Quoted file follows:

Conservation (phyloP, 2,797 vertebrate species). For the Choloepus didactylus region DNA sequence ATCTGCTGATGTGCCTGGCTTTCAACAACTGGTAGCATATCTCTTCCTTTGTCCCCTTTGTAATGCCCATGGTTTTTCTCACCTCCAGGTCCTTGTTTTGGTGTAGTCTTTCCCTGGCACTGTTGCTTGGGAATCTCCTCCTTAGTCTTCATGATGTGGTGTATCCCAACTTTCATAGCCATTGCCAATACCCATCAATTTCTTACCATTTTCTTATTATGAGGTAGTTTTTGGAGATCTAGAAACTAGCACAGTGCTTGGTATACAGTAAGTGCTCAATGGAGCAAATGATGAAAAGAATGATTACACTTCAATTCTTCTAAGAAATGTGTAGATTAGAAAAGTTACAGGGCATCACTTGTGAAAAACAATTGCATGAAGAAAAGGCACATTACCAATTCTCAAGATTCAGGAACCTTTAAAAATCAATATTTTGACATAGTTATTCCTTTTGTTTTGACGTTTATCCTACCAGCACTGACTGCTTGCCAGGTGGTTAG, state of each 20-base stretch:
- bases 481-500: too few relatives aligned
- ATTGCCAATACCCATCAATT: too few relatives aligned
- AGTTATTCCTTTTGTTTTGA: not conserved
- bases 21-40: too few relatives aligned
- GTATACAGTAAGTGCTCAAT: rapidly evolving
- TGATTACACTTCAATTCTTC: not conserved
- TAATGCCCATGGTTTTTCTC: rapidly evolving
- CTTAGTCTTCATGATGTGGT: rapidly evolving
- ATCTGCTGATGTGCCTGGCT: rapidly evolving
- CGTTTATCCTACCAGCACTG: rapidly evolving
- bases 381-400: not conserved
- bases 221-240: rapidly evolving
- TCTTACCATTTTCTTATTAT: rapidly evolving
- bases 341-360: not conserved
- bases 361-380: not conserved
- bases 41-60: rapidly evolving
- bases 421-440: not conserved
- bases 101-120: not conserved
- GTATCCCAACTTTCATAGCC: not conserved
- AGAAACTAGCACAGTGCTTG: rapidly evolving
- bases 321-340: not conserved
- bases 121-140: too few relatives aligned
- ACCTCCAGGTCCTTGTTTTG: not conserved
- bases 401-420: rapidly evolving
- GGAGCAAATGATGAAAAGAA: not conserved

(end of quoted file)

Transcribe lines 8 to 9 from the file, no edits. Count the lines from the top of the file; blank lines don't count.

- TAATGCCCATGGTTTTTCTC: rapidly evolving
- CTTAGTCTTCATGATGTGGT: rapidly evolving